For a few days in September 2011, it was the biggest story in the world. The little-known OPERA experiment in Gran Sasso, Italy, had just made an electrifying claim - that subatomic particles called neutrinos had travelled faster than the speed of light. Next year, two experiments - MINOS at Fermilab in Batavia, Illinois, and T2K in Japan (pictured) - will be able to test the claim. If it stands up, how should we meld these misbehaving particles with the rest of physics?
One option is via tachyons, hypothetical particles that are born speeding faster than light. It turns out that the speed limit imposed by Einstein's special theory of relativity isn't so much a cap that nothing can exceed as a barrier that nothing can cross. Tachyons were dreamed up to illustrate this: particles born faster than light pose no problem for special relativity as long as they spend their whole lives in the fast lane.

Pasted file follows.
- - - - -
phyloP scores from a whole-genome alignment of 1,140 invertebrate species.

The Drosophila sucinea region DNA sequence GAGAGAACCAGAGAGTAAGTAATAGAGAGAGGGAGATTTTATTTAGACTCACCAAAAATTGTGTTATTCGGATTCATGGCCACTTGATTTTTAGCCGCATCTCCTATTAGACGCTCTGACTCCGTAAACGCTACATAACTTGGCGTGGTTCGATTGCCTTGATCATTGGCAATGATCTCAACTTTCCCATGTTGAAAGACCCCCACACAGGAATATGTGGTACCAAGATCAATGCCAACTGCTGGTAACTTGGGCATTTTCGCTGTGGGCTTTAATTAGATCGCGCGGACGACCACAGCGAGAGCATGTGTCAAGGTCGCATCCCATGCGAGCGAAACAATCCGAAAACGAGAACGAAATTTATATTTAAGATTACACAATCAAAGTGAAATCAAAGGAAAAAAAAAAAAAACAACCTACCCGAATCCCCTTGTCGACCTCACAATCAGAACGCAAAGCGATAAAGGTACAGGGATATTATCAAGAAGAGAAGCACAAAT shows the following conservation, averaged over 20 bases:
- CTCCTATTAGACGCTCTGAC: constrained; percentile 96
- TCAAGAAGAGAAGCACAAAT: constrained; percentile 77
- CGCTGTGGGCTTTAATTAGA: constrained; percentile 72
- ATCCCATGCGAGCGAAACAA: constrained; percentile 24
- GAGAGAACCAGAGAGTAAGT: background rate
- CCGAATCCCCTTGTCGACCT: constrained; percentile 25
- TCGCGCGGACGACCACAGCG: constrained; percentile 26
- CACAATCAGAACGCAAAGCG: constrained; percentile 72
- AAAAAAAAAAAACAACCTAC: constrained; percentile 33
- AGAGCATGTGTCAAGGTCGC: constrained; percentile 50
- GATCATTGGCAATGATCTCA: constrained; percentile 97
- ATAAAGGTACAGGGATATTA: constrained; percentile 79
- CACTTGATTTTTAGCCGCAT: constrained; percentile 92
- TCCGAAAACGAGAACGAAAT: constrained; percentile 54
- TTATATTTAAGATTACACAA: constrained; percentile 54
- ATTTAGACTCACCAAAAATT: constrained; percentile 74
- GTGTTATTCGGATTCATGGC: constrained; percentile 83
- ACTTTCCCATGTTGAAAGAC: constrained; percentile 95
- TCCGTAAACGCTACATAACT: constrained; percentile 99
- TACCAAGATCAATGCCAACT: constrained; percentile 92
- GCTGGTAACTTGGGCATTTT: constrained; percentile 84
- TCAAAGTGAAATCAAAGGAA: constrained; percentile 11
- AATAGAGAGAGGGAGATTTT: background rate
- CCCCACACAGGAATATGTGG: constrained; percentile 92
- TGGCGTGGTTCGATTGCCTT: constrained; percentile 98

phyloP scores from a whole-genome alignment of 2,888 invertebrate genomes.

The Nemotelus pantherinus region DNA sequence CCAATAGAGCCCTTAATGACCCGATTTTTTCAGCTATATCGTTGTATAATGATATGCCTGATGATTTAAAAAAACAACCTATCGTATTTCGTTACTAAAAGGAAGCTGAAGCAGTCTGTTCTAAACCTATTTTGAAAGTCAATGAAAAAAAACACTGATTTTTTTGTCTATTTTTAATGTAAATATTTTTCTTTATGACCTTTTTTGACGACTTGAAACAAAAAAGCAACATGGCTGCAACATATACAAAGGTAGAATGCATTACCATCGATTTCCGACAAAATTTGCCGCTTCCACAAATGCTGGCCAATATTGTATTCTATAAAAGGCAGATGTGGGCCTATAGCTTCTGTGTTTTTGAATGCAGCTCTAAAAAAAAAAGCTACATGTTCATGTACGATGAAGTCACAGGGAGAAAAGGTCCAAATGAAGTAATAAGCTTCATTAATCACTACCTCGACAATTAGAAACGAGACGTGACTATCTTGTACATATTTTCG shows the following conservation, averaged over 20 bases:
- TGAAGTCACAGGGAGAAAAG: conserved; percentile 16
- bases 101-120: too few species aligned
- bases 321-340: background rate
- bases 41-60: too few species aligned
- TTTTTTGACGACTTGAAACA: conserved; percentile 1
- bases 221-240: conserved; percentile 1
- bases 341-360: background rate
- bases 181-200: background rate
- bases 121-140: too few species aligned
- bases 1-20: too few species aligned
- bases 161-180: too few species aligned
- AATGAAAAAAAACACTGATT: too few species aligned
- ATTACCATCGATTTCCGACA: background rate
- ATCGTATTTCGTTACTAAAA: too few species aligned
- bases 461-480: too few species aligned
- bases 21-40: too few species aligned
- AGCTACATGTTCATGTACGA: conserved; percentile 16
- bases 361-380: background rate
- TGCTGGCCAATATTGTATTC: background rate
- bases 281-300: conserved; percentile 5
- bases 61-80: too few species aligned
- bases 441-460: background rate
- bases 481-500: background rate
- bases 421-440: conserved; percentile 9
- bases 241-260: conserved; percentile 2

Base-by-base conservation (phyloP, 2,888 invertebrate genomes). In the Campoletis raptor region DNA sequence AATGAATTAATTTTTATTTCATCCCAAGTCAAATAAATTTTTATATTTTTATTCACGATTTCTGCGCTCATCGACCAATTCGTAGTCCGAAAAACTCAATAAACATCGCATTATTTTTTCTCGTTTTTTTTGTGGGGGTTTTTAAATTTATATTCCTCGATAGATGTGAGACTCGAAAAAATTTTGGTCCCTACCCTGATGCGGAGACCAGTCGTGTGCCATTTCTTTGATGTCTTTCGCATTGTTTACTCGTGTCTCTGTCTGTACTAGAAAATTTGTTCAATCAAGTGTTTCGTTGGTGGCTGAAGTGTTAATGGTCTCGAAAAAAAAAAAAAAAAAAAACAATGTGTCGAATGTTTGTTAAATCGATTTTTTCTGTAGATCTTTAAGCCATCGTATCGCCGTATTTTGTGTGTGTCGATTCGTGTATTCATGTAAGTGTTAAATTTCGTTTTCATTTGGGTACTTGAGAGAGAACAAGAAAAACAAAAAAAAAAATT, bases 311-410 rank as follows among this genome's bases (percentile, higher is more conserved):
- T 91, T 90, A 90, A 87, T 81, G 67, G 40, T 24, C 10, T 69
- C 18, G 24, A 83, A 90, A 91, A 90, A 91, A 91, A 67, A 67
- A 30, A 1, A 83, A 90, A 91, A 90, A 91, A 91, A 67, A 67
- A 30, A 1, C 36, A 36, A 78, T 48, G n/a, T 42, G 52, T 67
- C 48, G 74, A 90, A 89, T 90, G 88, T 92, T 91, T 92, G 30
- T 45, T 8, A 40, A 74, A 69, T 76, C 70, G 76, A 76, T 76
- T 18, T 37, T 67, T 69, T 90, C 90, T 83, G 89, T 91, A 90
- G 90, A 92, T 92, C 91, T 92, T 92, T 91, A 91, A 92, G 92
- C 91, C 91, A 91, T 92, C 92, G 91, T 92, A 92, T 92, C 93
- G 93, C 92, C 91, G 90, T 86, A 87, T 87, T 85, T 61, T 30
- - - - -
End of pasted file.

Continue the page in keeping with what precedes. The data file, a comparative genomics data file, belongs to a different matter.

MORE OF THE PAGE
Born speeding (Image : Kamioka Observatory, Institute for Cosmic Ray Research)
Are neutrinos tachyons? One way they might be is if the universe is filled with a field that interacts with particles as they fly through it. If photons have more drag in that field than neutrinos do, then neutrinos would naturally outpace the speed of light. This idea may feel familiar : light travels slower in glass than in a vacuum, for instance. So the universe might be permeated with a sort of diffuse glass.
If neutrinos do turn out to be tachyons, theorists will still have their work cut out. Though they are born speeding, tachyons interfere with another demand of special relativity: that a particle's behaviour be the same no matter where it is facing or how fast it is going. Meanwhile, there is no shortage of other theories scrabbling to explain this most astonishing of results.